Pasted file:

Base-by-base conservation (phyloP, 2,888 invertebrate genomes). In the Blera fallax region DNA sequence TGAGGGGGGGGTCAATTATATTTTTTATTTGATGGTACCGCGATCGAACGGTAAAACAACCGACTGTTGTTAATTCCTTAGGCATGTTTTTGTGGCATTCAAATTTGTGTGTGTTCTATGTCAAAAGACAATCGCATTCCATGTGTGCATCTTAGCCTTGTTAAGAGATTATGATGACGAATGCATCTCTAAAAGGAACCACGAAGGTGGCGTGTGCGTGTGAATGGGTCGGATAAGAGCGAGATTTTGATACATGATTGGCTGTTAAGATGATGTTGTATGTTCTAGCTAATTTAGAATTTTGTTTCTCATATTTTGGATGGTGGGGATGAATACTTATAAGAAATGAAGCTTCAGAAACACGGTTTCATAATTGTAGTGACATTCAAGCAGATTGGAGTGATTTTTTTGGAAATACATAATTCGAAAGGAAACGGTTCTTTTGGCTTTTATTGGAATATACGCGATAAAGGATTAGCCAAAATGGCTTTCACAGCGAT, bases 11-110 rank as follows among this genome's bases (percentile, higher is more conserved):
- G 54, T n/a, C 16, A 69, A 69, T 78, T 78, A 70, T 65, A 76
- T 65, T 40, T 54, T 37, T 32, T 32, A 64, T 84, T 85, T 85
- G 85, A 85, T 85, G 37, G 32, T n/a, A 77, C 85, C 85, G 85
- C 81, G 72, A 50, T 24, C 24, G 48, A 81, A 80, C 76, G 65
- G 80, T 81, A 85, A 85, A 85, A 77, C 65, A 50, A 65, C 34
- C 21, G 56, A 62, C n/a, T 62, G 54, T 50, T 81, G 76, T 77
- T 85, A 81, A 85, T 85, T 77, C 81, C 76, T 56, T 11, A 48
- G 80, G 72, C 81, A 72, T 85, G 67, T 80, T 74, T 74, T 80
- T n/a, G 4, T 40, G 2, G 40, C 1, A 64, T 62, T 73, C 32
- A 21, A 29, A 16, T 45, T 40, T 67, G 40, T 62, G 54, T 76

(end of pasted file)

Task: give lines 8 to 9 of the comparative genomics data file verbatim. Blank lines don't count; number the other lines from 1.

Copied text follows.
- T 85, A 81, A 85, T 85, T 77, C 81, C 76, T 56, T 11, A 48
- G 80, G 72, C 81, A 72, T 85, G 67, T 80, T 74, T 74, T 80